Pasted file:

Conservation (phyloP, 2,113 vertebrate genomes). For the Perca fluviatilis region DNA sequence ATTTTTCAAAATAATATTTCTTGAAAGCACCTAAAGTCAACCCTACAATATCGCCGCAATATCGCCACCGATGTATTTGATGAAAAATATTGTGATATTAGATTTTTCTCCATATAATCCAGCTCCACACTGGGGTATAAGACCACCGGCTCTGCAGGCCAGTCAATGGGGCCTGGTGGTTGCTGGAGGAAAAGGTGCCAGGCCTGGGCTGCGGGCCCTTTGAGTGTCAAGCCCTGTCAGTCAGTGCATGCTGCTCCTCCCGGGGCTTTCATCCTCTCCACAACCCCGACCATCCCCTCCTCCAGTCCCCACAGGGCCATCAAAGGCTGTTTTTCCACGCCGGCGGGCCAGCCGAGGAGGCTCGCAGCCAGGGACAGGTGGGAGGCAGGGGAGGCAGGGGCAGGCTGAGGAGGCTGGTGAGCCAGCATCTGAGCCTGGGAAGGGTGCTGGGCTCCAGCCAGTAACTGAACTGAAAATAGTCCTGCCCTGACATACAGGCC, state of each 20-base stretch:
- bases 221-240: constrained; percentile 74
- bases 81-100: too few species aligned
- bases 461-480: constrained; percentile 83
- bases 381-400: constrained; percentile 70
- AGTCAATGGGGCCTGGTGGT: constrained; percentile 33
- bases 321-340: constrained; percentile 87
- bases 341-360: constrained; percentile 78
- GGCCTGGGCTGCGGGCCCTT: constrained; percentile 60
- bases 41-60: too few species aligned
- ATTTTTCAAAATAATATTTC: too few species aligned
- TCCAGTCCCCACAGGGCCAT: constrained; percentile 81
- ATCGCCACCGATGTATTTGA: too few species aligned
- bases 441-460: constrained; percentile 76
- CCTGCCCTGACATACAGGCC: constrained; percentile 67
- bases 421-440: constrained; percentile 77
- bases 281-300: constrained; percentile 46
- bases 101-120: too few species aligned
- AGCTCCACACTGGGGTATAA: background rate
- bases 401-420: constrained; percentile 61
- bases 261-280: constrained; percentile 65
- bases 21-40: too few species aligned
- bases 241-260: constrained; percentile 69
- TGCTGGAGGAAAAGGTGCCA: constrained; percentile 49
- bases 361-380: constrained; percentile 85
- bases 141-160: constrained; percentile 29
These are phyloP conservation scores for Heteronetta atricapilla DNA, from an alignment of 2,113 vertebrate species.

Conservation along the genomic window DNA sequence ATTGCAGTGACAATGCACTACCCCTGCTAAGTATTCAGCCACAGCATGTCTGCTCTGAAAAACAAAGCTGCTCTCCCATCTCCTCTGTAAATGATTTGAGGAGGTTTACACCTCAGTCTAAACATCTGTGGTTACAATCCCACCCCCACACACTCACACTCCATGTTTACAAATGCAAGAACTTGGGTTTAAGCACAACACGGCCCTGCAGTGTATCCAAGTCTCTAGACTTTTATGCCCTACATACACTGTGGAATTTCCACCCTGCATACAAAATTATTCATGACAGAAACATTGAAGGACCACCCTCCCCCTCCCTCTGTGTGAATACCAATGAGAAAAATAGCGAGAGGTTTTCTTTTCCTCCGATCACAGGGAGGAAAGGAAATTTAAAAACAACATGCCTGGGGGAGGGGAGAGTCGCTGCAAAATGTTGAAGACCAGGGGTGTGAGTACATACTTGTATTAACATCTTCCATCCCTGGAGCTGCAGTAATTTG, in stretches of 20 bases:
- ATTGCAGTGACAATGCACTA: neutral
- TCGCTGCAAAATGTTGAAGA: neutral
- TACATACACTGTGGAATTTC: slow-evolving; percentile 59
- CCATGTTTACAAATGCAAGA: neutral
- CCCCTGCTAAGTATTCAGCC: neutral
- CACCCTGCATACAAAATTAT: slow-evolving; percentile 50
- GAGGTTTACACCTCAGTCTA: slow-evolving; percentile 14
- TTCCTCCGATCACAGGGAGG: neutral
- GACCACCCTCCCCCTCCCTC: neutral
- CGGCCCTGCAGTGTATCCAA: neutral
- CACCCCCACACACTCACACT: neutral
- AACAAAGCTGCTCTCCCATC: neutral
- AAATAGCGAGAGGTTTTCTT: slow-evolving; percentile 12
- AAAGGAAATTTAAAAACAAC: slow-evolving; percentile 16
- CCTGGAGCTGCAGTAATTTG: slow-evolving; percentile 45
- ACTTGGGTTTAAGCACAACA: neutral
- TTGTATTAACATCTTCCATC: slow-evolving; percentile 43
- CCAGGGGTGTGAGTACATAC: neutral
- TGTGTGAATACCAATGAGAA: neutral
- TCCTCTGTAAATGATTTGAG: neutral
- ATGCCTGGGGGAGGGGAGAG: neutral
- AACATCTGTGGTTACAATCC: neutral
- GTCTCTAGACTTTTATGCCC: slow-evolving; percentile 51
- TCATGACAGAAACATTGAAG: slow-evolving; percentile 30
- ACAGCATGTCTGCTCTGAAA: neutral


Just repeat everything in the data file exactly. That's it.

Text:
Conservation (phyloP, 2,113 vertebrate genomes). For the Perca fluviatilis region DNA sequence ATTTTTCAAAATAATATTTCTTGAAAGCACCTAAAGTCAACCCTACAATATCGCCGCAATATCGCCACCGATGTATTTGATGAAAAATATTGTGATATTAGATTTTTCTCCATATAATCCAGCTCCACACTGGGGTATAAGACCACCGGCTCTGCAGGCCAGTCAATGGGGCCTGGTGGTTGCTGGAGGAAAAGGTGCCAGGCCTGGGCTGCGGGCCCTTTGAGTGTCAAGCCCTGTCAGTCAGTGCATGCTGCTCCTCCCGGGGCTTTCATCCTCTCCACAACCCCGACCATCCCCTCCTCCAGTCCCCACAGGGCCATCAAAGGCTGTTTTTCCACGCCGGCGGGCCAGCCGAGGAGGCTCGCAGCCAGGGACAGGTGGGAGGCAGGGGAGGCAGGGGCAGGCTGAGGAGGCTGGTGAGCCAGCATCTGAGCCTGGGAAGGGTGCTGGGCTCCAGCCAGTAACTGAACTGAAAATAGTCCTGCCCTGACATACAGGCC, state of each 20-base stretch:
- bases 221-240: constrained; percentile 74
- bases 81-100: too few species aligned
- bases 461-480: constrained; percentile 83
- bases 381-400: constrained; percentile 70
- AGTCAATGGGGCCTGGTGGT: constrained; percentile 33
- bases 321-340: constrained; percentile 87
- bases 341-360: constrained; percentile 78
- GGCCTGGGCTGCGGGCCCTT: constrained; percentile 60
- bases 41-60: too few species aligned
- ATTTTTCAAAATAATATTTC: too few species aligned
- TCCAGTCCCCACAGGGCCAT: constrained; percentile 81
- ATCGCCACCGATGTATTTGA: too few species aligned
- bases 441-460: constrained; percentile 76
- CCTGCCCTGACATACAGGCC: constrained; percentile 67
- bases 421-440: constrained; percentile 77
- bases 281-300: constrained; percentile 46
- bases 101-120: too few species aligned
- AGCTCCACACTGGGGTATAA: background rate
- bases 401-420: constrained; percentile 61
- bases 261-280: constrained; percentile 65
- bases 21-40: too few species aligned
- bases 241-260: constrained; percentile 69
- TGCTGGAGGAAAAGGTGCCA: constrained; percentile 49
- bases 361-380: constrained; percentile 85
- bases 141-160: constrained; percentile 29
These are phyloP conservation scores for Heteronetta atricapilla DNA, from an alignment of 2,113 vertebrate species.

Conservation along the genomic window DNA sequence ATTGCAGTGACAATGCACTACCCCTGCTAAGTATTCAGCCACAGCATGTCTGCTCTGAAAAACAAAGCTGCTCTCCCATCTCCTCTGTAAATGATTTGAGGAGGTTTACACCTCAGTCTAAACATCTGTGGTTACAATCCCACCCCCACACACTCACACTCCATGTTTACAAATGCAAGAACTTGGGTTTAAGCACAACACGGCCCTGCAGTGTATCCAAGTCTCTAGACTTTTATGCCCTACATACACTGTGGAATTTCCACCCTGCATACAAAATTATTCATGACAGAAACATTGAAGGACCACCCTCCCCCTCCCTCTGTGTGAATACCAATGAGAAAAATAGCGAGAGGTTTTCTTTTCCTCCGATCACAGGGAGGAAAGGAAATTTAAAAACAACATGCCTGGGGGAGGGGAGAGTCGCTGCAAAATGTTGAAGACCAGGGGTGTGAGTACATACTTGTATTAACATCTTCCATCCCTGGAGCTGCAGTAATTTG, in stretches of 20 bases:
- ATTGCAGTGACAATGCACTA: neutral
- TCGCTGCAAAATGTTGAAGA: neutral
- TACATACACTGTGGAATTTC: slow-evolving; percentile 59
- CCATGTTTACAAATGCAAGA: neutral
- CCCCTGCTAAGTATTCAGCC: neutral
- CACCCTGCATACAAAATTAT: slow-evolving; percentile 50
- GAGGTTTACACCTCAGTCTA: slow-evolving; percentile 14
- TTCCTCCGATCACAGGGAGG: neutral
- GACCACCCTCCCCCTCCCTC: neutral
- CGGCCCTGCAGTGTATCCAA: neutral
- CACCCCCACACACTCACACT: neutral
- AACAAAGCTGCTCTCCCATC: neutral
- AAATAGCGAGAGGTTTTCTT: slow-evolving; percentile 12
- AAAGGAAATTTAAAAACAAC: slow-evolving; percentile 16
- CCTGGAGCTGCAGTAATTTG: slow-evolving; percentile 45
- ACTTGGGTTTAAGCACAACA: neutral
- TTGTATTAACATCTTCCATC: slow-evolving; percentile 43
- CCAGGGGTGTGAGTACATAC: neutral
- TGTGTGAATACCAATGAGAA: neutral
- TCCTCTGTAAATGATTTGAG: neutral
- ATGCCTGGGGGAGGGGAGAG: neutral
- AACATCTGTGGTTACAATCC: neutral
- GTCTCTAGACTTTTATGCCC: slow-evolving; percentile 51
- TCATGACAGAAACATTGAAG: slow-evolving; percentile 30
- ACAGCATGTCTGCTCTGAAA: neutral